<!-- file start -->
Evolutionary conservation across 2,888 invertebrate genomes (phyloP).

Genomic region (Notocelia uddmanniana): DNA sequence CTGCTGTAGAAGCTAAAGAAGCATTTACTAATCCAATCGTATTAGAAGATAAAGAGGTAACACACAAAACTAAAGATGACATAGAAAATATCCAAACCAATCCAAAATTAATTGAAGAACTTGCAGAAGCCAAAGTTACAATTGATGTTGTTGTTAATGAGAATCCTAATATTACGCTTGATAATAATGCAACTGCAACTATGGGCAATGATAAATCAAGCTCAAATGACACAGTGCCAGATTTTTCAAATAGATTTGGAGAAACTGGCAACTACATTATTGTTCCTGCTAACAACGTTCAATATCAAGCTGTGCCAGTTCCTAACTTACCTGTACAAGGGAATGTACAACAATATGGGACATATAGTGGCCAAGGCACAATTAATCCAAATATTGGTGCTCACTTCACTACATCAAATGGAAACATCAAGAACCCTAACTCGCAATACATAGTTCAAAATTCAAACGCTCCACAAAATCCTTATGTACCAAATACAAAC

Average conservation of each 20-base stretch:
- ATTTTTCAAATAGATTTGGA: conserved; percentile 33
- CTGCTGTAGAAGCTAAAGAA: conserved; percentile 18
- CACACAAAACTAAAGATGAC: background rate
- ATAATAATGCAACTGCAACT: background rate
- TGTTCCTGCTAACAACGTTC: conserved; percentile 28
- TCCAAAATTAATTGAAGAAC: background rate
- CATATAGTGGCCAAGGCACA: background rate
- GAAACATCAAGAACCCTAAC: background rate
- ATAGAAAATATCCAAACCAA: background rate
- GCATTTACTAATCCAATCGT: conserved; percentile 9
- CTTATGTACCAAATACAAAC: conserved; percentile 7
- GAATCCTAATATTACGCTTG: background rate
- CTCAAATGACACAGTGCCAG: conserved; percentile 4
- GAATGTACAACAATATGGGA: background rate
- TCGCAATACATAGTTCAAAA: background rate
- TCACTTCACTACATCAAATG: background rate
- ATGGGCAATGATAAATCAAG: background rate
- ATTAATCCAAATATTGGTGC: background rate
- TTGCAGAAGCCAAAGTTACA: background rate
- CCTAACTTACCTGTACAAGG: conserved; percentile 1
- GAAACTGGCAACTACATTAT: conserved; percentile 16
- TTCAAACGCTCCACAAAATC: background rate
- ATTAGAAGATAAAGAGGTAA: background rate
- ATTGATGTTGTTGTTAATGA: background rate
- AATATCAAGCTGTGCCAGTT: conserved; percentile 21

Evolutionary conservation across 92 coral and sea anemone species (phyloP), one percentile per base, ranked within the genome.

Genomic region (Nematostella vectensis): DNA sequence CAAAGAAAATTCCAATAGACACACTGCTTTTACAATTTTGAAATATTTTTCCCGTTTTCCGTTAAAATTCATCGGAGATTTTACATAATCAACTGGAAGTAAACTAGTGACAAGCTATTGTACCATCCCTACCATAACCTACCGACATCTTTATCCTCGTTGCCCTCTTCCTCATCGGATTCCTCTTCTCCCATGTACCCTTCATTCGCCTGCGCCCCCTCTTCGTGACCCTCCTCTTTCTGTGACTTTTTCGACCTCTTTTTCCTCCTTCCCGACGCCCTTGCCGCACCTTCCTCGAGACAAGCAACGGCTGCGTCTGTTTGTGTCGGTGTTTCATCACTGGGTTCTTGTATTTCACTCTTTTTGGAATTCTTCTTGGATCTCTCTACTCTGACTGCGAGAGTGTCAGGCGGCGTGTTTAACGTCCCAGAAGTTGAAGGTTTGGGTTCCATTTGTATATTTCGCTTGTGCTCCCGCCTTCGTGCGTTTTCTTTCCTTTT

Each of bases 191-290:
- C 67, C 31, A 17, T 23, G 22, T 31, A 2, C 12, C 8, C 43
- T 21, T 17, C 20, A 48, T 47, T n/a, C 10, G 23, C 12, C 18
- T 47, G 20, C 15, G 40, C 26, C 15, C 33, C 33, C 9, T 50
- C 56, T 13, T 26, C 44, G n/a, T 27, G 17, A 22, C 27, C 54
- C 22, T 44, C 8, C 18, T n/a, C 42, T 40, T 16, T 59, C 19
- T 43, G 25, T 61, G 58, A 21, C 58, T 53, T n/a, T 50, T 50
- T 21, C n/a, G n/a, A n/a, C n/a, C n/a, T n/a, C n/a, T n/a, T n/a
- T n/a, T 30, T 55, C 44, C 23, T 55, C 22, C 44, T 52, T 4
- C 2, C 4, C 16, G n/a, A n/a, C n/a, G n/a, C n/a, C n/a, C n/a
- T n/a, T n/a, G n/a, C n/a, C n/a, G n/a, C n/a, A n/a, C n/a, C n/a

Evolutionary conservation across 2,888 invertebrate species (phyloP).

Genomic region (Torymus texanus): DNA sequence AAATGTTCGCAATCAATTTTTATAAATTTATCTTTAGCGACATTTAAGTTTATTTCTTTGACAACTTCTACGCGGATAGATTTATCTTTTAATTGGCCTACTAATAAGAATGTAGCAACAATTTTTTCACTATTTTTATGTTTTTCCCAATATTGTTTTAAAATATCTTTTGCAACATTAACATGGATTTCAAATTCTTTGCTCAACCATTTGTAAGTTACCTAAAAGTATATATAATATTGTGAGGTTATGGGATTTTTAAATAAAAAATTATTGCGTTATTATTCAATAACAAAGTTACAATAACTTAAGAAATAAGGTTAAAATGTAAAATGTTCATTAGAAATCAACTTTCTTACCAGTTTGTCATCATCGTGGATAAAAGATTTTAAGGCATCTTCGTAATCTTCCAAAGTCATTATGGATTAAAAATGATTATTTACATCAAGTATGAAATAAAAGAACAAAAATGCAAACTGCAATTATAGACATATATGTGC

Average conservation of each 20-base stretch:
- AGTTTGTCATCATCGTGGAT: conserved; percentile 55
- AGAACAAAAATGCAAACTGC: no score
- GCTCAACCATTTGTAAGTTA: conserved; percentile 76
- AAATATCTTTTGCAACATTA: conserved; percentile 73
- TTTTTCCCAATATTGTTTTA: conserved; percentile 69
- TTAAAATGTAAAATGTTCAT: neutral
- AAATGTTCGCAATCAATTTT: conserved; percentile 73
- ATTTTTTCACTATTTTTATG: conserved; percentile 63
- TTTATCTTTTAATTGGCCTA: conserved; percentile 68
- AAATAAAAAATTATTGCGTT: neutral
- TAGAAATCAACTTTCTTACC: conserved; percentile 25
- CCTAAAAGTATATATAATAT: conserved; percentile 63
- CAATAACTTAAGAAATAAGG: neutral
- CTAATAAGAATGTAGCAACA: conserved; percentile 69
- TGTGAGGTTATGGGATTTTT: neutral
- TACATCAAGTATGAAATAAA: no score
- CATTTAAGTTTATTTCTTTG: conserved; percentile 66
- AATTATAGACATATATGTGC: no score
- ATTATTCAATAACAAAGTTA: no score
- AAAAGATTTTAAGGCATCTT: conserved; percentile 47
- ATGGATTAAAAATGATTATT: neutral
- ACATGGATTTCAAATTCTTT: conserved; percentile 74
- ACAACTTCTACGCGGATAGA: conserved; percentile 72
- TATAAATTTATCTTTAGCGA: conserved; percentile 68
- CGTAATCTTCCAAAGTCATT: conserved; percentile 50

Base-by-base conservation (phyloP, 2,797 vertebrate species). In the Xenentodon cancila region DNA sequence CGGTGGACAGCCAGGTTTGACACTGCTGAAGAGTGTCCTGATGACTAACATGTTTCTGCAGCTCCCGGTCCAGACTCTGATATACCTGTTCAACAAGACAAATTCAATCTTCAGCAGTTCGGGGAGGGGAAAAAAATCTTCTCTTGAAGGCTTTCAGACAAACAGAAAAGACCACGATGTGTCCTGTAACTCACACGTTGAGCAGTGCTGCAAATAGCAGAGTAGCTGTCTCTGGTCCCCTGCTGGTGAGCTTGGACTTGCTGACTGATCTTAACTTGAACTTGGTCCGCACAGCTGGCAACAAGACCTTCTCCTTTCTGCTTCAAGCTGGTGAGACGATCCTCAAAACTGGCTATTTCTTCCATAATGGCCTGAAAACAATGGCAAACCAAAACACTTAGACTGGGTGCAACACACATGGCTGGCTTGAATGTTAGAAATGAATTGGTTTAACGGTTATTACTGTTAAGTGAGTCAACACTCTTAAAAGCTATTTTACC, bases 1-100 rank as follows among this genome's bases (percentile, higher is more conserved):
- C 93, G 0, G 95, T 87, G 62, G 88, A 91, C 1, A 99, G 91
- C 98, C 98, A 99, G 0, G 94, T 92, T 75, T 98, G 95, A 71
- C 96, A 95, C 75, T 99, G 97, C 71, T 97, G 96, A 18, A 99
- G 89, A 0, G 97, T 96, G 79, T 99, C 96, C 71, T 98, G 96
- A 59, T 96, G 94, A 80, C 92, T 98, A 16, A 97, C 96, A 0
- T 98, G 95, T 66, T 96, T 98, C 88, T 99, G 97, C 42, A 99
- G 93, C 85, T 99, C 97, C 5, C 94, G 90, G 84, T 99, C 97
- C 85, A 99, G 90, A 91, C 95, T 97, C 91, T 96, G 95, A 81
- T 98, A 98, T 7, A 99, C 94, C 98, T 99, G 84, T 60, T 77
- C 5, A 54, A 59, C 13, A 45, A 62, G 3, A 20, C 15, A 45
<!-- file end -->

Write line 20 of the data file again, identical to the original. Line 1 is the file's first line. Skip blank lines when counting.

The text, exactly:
- ATGGGCAATGATAAATCAAG: background rate